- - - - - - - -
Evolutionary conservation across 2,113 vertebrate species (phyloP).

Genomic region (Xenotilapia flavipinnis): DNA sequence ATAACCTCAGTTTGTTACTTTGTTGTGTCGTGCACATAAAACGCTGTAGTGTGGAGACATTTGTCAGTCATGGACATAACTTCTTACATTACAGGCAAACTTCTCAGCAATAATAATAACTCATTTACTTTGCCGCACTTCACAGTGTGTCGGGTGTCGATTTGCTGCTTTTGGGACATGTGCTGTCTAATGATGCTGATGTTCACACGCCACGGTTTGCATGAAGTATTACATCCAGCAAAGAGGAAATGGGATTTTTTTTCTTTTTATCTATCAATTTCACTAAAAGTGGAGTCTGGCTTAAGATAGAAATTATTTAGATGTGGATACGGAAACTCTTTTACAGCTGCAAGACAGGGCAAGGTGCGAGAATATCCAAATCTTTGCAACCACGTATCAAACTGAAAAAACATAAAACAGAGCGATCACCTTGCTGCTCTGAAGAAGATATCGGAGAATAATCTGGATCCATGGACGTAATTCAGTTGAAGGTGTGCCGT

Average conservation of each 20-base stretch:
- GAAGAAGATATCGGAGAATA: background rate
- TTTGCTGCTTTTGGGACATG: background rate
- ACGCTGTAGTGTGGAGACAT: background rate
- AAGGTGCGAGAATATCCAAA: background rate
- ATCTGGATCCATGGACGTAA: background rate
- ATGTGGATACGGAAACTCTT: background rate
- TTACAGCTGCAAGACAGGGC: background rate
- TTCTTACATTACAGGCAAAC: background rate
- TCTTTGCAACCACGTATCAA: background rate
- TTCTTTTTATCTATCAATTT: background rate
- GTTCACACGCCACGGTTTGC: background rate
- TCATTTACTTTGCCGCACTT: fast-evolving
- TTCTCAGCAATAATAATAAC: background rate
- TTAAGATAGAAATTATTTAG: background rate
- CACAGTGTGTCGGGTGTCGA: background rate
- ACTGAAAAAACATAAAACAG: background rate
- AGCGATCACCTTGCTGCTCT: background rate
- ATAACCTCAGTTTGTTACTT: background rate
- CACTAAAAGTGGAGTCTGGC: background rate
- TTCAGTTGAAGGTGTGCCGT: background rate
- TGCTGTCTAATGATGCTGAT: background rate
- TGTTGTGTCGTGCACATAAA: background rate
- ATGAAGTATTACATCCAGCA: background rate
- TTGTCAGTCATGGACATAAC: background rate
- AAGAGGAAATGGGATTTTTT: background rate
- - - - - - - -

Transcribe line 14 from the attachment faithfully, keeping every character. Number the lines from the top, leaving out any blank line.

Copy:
- GTTCACACGCCACGGTTTGC: background rate